Pedro Caixinha faces a number of key puzzles to solve before his men take the Hampden turf on Sunday, but one of the biggest talking points is the future of Barrie McKay; dropped unceremoniously for the trip to Pittodrie, McKay’s display at Ibrox when reinstalled for the visit of Thistle was enough to make his manager hook him at half time, amidst the contract talks and general lack of form the young winger is in.
To call McKay’s performance for the first 45 ‘poor’ is generous, such was his wayward passing, lack of running, and general lack of apetite. The young man is a favourite of Ibrox Noise, charting as we have his rise from breakthrough youth in 2012, to rejected outsider in the intervening years, before returning in glory under Mark Warburton to become Rangers’-then prized asset.
Unfortunately the Loaf’s departure has seen McKay’s head go down, and reports of his disinterest in training certainly have not helped; rumours McKay would easily dismiss with performances in matches under the Portuguese.
Sadly the weak show he put in against Partick was enough to make his manager haul him off in favour of Dodoo, who made his longest appearance for some time as a result. So the big question now is does Barrie McKay have any role to play in Sunday’s monumental clash at Hampden or is his form too poor to warrant a start?
I wish to avoid the contract stuff – McKay may be happy at Ibrox, he may not – he may have rejected ‘a first offer’ (despite it reportedly involving a very generous pay rise) or he may genuinely wish to leave; that is not for me to conjecture.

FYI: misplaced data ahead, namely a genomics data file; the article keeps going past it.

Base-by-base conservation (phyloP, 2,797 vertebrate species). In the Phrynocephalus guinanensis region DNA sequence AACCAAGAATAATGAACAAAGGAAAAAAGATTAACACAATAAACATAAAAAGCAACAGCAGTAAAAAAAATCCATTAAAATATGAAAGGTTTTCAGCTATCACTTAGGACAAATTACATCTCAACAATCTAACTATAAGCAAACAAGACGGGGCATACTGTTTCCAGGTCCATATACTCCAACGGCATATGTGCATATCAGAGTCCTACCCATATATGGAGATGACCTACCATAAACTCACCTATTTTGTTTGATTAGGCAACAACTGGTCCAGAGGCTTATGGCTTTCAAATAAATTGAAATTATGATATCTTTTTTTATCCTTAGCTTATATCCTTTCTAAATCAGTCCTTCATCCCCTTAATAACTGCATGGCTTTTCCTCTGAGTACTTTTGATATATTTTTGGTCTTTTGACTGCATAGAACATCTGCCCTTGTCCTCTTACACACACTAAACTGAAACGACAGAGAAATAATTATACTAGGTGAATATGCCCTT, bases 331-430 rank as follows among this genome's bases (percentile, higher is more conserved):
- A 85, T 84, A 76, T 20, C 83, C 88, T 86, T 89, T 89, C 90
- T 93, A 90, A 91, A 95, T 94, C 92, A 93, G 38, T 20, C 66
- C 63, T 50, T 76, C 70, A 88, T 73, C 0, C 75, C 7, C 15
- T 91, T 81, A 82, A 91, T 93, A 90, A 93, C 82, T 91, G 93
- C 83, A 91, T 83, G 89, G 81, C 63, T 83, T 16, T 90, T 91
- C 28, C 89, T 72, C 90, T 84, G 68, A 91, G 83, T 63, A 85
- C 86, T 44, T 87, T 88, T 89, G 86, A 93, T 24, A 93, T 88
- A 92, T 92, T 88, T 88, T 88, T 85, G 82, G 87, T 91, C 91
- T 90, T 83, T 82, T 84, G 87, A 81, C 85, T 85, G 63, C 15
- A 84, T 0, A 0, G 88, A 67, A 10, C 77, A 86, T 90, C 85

But his form is; and McKay has been a rank underperformer ever since the Loaf left and the Ted turned up. It is disappointing for everyone; Barrie has all the tools to develop and become a fine winger for club and country, but right now his form is extremely off colour and if Jason Holt, Myles Beerman and Danny Wilson have bloomed under the new regime, McKay has definitely wilted.
Rangers are better off with McKay at his best and his heart fully in the task at hand; we know just how devastating he can be when he produces what he is capable of.
But right now Pedro Caixinha has a call to make; trust the 22-year old to deliver on the big stage, or look back to the last Old Firm match and his-then uncharacteristically poor display at Parkhead as evidence of what he might be like if selected again.
That said, if McKay wants to show his head is in the game, Sunday is the perfect showcase. This time last year his staggering goal helped to beat Celtic.
Here is hoping he is in that place again come the end of the week.